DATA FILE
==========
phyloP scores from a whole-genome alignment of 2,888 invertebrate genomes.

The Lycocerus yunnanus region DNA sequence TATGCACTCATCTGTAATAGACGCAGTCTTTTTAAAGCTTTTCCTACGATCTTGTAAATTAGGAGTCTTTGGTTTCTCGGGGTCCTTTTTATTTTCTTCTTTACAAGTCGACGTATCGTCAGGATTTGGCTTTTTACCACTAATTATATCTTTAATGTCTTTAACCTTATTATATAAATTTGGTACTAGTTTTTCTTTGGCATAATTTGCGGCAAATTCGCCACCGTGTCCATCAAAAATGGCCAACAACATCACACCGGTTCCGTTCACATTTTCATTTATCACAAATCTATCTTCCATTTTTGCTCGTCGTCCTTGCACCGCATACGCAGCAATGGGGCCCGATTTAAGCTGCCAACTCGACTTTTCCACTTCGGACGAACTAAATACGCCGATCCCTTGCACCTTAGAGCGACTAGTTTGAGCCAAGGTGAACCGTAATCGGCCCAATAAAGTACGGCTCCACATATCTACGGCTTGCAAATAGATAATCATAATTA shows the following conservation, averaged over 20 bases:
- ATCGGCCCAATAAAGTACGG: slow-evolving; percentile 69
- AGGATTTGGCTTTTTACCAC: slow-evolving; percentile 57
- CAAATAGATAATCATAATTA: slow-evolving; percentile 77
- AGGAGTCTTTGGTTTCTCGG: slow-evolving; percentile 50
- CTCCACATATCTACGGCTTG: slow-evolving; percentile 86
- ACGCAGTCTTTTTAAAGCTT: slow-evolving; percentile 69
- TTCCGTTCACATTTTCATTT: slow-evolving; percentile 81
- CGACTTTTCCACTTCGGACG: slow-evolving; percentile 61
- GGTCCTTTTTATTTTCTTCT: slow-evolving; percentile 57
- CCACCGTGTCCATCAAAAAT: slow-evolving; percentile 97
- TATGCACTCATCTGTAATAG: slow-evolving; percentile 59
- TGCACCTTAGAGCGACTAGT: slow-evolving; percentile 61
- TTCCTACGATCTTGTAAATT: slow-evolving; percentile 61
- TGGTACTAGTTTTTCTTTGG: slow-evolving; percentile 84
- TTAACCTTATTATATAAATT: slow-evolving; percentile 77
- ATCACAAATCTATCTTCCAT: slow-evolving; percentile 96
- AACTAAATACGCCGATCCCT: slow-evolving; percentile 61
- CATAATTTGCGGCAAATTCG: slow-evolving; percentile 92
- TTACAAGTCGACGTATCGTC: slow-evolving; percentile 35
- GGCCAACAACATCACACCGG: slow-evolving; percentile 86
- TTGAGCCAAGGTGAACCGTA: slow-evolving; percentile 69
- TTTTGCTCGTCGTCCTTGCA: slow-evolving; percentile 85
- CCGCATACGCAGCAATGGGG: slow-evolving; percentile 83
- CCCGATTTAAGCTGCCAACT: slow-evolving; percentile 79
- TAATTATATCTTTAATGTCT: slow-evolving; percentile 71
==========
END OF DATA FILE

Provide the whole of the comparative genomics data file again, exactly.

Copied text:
phyloP scores from a whole-genome alignment of 2,888 invertebrate genomes.

The Lycocerus yunnanus region DNA sequence TATGCACTCATCTGTAATAGACGCAGTCTTTTTAAAGCTTTTCCTACGATCTTGTAAATTAGGAGTCTTTGGTTTCTCGGGGTCCTTTTTATTTTCTTCTTTACAAGTCGACGTATCGTCAGGATTTGGCTTTTTACCACTAATTATATCTTTAATGTCTTTAACCTTATTATATAAATTTGGTACTAGTTTTTCTTTGGCATAATTTGCGGCAAATTCGCCACCGTGTCCATCAAAAATGGCCAACAACATCACACCGGTTCCGTTCACATTTTCATTTATCACAAATCTATCTTCCATTTTTGCTCGTCGTCCTTGCACCGCATACGCAGCAATGGGGCCCGATTTAAGCTGCCAACTCGACTTTTCCACTTCGGACGAACTAAATACGCCGATCCCTTGCACCTTAGAGCGACTAGTTTGAGCCAAGGTGAACCGTAATCGGCCCAATAAAGTACGGCTCCACATATCTACGGCTTGCAAATAGATAATCATAATTA shows the following conservation, averaged over 20 bases:
- ATCGGCCCAATAAAGTACGG: slow-evolving; percentile 69
- AGGATTTGGCTTTTTACCAC: slow-evolving; percentile 57
- CAAATAGATAATCATAATTA: slow-evolving; percentile 77
- AGGAGTCTTTGGTTTCTCGG: slow-evolving; percentile 50
- CTCCACATATCTACGGCTTG: slow-evolving; percentile 86
- ACGCAGTCTTTTTAAAGCTT: slow-evolving; percentile 69
- TTCCGTTCACATTTTCATTT: slow-evolving; percentile 81
- CGACTTTTCCACTTCGGACG: slow-evolving; percentile 61
- GGTCCTTTTTATTTTCTTCT: slow-evolving; percentile 57
- CCACCGTGTCCATCAAAAAT: slow-evolving; percentile 97
- TATGCACTCATCTGTAATAG: slow-evolving; percentile 59
- TGCACCTTAGAGCGACTAGT: slow-evolving; percentile 61
- TTCCTACGATCTTGTAAATT: slow-evolving; percentile 61
- TGGTACTAGTTTTTCTTTGG: slow-evolving; percentile 84
- TTAACCTTATTATATAAATT: slow-evolving; percentile 77
- ATCACAAATCTATCTTCCAT: slow-evolving; percentile 96
- AACTAAATACGCCGATCCCT: slow-evolving; percentile 61
- CATAATTTGCGGCAAATTCG: slow-evolving; percentile 92
- TTACAAGTCGACGTATCGTC: slow-evolving; percentile 35
- GGCCAACAACATCACACCGG: slow-evolving; percentile 86
- TTGAGCCAAGGTGAACCGTA: slow-evolving; percentile 69
- TTTTGCTCGTCGTCCTTGCA: slow-evolving; percentile 85
- CCGCATACGCAGCAATGGGG: slow-evolving; percentile 83
- CCCGATTTAAGCTGCCAACT: slow-evolving; percentile 79
- TAATTATATCTTTAATGTCT: slow-evolving; percentile 71